Death of the Internet, Film at 11

Jean-Francois Mezei jfmezei_nanog at vaxination.ca
Sat Oct 22 23:22:04 UTC 2016


On 2016-10-22 18:35, Ray Van Dolson wrote:
> https://urldefense.proofpoint.com/v2/url?u=http-3A__hub.dyn.com_dyn-2Dblog_dyn-2Dstatement-2Don-2D10-2D21-2D2016-2Dddos-2Dattack&d=DQIBAg&c=n6-cguzQvX_tUIrZOS_4Og&r=r4NBNYp4yEcJxC11Po5I-w&m=iGvkbfzRJPqKO1A6YGa-c1m0RBLNkRk03hCjvVGTH3k&s=bScBNFncB3kt_cG0L3iys0mfXBmwwUR7A8rIDmi94D4&e= 

Thanks for the link.

10s of millons of IP addresses. Is it realistic to have 10s of millions
of infected devices ? Or is that the dense smoke that points to IP
spoofing ?

re: newspaper reports: how did Flashpoint obtain enough details, while
attack was ongoing to be able to draw conclusions told to the media ? Or
was it educated speculation ?

Obviously, Dyn had packet contents to look at and range of IPs being
used etc. Would such a company typically release that info to a trusted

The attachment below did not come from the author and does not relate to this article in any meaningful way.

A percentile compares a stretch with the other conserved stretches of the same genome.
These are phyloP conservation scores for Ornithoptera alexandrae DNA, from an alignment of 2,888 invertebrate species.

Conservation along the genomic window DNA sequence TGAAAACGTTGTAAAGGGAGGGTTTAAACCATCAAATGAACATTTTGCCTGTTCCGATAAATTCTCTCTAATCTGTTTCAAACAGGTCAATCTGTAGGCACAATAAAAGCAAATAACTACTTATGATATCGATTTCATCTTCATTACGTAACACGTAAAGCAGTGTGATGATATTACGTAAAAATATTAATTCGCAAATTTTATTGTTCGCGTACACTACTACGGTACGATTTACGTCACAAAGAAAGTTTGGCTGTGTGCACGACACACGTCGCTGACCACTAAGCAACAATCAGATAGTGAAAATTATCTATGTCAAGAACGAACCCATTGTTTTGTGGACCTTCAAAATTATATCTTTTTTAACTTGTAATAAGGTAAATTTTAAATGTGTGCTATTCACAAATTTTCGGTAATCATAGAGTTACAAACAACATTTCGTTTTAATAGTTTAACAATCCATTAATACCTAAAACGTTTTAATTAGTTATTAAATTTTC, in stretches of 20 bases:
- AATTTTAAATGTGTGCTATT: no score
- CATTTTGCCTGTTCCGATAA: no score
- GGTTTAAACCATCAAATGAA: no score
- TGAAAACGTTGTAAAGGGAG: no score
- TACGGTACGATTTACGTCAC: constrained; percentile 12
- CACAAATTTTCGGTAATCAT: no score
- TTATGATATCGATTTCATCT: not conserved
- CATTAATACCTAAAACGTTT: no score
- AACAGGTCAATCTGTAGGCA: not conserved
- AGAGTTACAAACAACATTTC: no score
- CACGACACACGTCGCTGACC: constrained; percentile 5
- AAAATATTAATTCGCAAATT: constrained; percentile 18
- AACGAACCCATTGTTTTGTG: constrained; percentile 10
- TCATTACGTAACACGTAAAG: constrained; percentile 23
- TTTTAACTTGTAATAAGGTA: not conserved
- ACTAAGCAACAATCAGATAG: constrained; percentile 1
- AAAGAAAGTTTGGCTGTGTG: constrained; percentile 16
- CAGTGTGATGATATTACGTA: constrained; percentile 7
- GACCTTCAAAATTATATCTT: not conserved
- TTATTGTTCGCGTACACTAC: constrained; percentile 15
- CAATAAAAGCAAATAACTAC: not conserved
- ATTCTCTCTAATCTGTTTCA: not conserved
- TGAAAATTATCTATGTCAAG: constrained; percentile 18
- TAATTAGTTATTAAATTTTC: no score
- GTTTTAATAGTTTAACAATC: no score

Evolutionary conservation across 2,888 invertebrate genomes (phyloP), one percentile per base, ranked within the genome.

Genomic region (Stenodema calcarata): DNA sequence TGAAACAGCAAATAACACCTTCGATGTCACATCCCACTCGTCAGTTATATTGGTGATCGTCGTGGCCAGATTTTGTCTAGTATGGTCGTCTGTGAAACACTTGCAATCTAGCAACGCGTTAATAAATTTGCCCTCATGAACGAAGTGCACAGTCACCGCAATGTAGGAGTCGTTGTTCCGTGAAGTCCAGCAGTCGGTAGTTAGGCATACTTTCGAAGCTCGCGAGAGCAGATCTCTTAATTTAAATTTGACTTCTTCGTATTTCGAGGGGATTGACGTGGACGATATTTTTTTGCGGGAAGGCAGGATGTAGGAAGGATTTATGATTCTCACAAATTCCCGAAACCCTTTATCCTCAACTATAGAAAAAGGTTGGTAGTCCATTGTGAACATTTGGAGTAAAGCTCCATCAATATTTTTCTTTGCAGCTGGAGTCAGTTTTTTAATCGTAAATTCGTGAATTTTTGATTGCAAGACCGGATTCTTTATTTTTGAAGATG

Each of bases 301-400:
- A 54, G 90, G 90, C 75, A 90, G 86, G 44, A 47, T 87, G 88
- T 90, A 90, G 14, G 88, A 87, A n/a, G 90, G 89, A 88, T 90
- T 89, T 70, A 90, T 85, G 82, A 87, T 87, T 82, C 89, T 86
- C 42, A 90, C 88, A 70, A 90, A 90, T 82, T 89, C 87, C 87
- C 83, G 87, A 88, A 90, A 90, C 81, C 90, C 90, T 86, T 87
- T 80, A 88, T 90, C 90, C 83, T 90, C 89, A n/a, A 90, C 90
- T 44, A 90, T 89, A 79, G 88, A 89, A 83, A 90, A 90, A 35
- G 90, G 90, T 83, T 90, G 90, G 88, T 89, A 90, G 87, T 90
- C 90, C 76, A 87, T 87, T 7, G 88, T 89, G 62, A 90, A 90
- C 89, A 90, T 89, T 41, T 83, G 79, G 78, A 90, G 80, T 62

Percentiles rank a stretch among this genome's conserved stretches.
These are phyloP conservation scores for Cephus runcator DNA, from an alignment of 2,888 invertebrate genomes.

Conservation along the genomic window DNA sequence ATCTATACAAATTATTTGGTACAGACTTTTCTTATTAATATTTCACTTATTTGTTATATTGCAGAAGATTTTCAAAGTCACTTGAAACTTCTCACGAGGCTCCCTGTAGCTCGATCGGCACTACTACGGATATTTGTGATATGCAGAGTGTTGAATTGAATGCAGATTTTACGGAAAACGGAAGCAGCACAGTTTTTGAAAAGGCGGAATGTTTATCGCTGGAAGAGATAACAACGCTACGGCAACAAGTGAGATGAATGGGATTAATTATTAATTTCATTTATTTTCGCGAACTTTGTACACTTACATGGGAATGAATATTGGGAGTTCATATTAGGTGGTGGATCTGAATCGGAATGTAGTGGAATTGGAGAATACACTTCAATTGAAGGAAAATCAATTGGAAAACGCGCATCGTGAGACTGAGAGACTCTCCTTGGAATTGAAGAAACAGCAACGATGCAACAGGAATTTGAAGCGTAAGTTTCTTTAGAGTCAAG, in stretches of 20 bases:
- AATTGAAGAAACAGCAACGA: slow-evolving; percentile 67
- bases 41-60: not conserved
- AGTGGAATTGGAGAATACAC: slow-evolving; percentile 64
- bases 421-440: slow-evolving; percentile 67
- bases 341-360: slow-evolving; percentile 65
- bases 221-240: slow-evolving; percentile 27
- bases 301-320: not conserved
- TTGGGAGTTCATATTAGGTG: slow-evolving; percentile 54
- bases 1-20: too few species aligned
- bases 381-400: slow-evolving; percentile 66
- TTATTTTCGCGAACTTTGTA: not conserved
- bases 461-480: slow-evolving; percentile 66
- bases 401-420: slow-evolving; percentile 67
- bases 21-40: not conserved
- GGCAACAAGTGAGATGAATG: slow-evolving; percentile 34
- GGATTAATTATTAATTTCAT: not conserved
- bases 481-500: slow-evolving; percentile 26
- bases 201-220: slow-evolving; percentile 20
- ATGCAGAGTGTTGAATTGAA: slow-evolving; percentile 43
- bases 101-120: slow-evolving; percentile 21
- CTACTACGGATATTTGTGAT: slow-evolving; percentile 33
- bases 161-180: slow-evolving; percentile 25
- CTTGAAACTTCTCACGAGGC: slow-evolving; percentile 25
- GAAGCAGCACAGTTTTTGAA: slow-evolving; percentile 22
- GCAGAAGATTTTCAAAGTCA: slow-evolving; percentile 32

investigator "as it happens" ? (would Flashpoint be such an outfit ?)

Did the attack generate valid DNS queries (overwhelm the servers) or
flood the links with long "random" UDP packets (overwhel the links).


While I can understand that mitigation methods can be seen as
"proprietary", releasing info on the specifics of the attack would help
any/all neteowkrs and data centres better protect themselves.

Assuming hackers don't talk to each others in the 21st century is silly.
They already know how this was done, yet the victims typically remain
silent for fear of educating the hackers for more attacks.


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